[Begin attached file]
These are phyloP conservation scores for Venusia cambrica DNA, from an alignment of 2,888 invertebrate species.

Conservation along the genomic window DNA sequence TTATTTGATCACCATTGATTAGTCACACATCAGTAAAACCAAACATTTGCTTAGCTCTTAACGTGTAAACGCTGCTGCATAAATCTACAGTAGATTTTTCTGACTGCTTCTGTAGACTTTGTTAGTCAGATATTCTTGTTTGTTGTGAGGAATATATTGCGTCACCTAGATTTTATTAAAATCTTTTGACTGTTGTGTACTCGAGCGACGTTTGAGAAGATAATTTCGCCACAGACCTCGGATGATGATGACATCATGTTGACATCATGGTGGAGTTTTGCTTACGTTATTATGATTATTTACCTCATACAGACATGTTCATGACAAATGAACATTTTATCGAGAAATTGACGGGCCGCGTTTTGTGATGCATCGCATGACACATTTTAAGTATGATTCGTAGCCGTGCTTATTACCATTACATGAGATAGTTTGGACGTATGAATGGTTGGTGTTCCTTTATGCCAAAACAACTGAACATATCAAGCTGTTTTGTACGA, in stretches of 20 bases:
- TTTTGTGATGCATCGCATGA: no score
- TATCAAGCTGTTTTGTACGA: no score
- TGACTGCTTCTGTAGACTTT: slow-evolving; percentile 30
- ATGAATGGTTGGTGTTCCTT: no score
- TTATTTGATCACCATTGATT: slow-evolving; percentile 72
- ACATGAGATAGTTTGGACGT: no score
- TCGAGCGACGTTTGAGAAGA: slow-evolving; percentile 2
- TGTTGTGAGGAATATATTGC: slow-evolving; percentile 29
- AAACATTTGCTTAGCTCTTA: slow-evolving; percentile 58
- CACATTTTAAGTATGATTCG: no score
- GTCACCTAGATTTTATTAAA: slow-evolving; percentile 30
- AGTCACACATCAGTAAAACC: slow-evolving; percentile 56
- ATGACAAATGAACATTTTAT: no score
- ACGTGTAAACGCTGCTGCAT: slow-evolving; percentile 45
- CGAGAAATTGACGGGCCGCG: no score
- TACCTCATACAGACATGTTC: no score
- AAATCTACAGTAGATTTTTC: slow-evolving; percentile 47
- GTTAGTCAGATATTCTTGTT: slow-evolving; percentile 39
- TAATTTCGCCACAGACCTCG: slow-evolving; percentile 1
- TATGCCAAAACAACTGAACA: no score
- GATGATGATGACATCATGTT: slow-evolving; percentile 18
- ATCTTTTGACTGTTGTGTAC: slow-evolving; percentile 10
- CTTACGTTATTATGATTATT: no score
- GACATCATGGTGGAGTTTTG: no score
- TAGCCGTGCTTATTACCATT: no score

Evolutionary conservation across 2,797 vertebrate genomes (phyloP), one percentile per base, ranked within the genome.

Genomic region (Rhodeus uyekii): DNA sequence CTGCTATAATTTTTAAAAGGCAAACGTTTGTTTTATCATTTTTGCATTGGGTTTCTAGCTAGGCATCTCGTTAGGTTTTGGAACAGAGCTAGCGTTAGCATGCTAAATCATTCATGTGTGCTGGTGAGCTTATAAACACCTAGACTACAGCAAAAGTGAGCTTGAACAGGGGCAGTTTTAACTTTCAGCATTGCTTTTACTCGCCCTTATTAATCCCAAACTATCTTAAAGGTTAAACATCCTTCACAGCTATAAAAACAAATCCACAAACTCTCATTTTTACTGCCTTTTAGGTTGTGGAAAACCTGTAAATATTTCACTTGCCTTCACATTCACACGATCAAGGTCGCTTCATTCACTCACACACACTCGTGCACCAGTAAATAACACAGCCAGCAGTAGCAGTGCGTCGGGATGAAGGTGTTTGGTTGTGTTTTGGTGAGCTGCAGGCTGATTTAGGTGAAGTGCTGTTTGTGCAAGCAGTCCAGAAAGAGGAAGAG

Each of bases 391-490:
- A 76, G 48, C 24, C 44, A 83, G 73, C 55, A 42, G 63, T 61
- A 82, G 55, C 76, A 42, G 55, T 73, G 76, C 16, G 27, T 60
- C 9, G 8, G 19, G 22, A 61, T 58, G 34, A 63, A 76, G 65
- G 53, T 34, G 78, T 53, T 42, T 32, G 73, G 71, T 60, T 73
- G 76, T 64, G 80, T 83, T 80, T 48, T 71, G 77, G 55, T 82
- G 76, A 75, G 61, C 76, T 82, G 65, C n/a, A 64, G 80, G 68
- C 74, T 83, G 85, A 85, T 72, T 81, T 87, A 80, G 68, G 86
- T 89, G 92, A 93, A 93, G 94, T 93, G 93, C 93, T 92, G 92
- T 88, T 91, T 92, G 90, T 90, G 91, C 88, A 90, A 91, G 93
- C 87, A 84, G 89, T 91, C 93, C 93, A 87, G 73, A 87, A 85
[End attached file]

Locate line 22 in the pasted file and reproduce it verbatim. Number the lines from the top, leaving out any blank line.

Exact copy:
- TATGCCAAAACAACTGAACA: no score